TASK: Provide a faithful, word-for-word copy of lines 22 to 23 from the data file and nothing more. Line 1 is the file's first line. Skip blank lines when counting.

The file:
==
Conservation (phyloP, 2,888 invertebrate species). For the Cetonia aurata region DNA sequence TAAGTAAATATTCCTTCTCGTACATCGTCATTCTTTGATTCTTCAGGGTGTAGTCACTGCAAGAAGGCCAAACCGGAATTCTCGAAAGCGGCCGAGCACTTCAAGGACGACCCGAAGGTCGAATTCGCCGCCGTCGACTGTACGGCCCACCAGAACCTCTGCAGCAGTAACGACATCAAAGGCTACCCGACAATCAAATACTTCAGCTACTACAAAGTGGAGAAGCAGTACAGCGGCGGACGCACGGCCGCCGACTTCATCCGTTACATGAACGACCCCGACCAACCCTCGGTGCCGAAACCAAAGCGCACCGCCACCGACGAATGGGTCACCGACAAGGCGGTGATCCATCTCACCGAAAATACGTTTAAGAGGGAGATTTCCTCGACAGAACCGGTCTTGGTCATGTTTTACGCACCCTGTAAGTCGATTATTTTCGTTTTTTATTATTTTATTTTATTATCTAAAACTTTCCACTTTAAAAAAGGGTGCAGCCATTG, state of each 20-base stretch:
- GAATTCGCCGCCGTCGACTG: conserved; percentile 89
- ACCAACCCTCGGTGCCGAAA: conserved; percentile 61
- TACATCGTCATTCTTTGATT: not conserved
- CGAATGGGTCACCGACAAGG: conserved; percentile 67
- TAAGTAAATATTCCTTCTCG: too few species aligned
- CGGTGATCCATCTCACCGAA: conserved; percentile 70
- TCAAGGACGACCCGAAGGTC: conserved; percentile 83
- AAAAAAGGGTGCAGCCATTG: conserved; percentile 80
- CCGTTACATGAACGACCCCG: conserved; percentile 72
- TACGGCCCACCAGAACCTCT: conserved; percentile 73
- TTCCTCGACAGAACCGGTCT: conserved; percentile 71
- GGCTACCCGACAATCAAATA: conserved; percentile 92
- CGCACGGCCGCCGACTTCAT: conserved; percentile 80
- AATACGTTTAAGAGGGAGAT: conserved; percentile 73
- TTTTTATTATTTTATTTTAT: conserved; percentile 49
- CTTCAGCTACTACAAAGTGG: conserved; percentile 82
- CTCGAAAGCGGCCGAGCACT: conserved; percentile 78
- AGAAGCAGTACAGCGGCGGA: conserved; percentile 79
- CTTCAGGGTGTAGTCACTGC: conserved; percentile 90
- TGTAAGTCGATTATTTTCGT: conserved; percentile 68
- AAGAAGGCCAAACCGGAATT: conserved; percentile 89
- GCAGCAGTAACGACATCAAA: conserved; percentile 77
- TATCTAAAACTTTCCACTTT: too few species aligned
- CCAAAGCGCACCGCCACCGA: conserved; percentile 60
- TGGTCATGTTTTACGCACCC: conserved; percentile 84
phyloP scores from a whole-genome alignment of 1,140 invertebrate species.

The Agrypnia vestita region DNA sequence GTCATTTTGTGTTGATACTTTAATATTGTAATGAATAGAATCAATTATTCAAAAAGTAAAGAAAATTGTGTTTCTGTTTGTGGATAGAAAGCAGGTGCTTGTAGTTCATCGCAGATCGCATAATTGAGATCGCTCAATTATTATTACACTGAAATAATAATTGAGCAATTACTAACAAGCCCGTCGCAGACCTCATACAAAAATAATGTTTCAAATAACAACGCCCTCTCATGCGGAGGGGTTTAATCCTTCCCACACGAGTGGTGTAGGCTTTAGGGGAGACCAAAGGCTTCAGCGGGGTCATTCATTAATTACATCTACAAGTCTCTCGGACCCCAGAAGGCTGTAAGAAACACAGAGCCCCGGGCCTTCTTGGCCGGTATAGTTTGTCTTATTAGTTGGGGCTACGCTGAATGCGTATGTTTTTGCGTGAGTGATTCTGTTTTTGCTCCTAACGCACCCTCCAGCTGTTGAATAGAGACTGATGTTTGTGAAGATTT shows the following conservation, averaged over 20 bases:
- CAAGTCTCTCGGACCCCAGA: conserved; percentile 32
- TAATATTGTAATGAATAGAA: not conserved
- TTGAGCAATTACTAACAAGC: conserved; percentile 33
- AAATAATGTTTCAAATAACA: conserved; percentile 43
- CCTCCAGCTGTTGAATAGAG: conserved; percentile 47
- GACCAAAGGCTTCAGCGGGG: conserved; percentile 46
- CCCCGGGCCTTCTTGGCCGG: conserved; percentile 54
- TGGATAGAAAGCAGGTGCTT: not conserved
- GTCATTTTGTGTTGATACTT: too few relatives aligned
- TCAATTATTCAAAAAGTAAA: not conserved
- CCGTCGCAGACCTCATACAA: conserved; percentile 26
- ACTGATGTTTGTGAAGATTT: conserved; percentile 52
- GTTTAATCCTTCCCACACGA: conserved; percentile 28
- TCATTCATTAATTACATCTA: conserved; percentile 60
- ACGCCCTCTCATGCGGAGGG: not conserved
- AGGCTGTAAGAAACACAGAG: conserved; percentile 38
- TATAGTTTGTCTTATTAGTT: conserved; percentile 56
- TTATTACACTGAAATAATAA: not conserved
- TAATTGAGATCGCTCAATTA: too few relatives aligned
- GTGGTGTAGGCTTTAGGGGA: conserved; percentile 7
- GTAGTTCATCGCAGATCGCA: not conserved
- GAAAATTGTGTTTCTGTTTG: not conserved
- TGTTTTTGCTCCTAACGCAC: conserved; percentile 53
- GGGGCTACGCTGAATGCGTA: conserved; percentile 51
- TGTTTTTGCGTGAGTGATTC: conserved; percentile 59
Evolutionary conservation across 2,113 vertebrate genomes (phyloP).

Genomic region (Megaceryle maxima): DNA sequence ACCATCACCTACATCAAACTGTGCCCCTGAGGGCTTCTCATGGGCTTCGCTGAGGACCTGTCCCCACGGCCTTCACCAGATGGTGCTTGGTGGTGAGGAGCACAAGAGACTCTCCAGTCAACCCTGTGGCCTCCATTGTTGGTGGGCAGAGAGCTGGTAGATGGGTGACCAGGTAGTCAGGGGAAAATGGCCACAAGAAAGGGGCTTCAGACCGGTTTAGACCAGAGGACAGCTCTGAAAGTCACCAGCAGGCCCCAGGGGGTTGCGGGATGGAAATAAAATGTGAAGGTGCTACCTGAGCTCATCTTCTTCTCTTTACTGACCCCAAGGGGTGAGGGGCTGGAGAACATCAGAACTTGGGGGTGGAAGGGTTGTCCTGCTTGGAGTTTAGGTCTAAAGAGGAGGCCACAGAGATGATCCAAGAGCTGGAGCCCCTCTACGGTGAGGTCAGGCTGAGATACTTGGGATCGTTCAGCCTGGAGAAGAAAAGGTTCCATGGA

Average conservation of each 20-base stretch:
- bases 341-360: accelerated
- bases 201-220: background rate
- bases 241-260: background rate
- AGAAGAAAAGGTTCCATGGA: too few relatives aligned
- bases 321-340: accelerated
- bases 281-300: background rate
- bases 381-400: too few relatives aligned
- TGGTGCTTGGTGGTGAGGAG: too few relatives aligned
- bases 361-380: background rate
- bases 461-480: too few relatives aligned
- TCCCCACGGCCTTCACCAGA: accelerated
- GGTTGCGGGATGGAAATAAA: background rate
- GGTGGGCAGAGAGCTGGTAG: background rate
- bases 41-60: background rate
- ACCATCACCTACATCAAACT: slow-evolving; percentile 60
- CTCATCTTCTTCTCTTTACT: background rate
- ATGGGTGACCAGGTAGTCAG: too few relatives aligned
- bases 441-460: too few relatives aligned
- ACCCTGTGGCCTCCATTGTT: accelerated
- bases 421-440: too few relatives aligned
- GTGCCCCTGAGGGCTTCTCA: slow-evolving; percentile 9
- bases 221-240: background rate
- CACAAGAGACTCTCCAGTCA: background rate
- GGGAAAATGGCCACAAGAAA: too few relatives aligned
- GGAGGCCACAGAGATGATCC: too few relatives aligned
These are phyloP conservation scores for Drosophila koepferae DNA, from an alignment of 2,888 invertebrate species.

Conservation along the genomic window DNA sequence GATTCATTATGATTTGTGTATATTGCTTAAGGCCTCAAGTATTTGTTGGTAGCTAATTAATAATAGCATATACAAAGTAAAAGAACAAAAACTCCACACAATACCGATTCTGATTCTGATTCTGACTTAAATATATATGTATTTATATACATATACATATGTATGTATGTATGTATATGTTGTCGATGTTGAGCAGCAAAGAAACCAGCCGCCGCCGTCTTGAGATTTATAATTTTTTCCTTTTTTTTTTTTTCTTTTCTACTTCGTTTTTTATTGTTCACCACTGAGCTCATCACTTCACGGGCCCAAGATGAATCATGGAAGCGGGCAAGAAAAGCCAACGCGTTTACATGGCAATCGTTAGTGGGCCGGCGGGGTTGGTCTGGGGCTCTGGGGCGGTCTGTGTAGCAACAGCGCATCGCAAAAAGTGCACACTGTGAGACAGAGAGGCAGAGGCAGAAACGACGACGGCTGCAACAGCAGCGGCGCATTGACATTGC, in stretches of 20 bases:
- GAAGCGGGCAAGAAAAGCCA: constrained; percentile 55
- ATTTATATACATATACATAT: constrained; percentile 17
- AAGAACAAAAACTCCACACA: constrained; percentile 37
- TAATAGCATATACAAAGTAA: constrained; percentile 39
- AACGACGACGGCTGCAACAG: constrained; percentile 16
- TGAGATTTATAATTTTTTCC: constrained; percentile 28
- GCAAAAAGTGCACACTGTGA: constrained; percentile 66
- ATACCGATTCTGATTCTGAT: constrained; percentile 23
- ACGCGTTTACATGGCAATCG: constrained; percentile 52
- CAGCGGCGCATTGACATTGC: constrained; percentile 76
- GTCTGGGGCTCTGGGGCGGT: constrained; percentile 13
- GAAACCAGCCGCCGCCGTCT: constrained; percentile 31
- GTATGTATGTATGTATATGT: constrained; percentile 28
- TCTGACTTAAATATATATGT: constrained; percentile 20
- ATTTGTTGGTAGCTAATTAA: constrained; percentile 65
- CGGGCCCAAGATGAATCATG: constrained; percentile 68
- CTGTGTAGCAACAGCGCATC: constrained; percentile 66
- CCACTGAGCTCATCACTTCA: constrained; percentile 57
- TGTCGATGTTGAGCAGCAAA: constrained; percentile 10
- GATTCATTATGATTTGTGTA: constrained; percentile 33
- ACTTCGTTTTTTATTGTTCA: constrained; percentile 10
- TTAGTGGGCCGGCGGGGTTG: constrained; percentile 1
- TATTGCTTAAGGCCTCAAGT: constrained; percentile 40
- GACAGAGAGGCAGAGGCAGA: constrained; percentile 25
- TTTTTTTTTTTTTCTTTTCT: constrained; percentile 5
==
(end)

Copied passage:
- AAGAAGGCCAAACCGGAATT: conserved; percentile 89
- GCAGCAGTAACGACATCAAA: conserved; percentile 77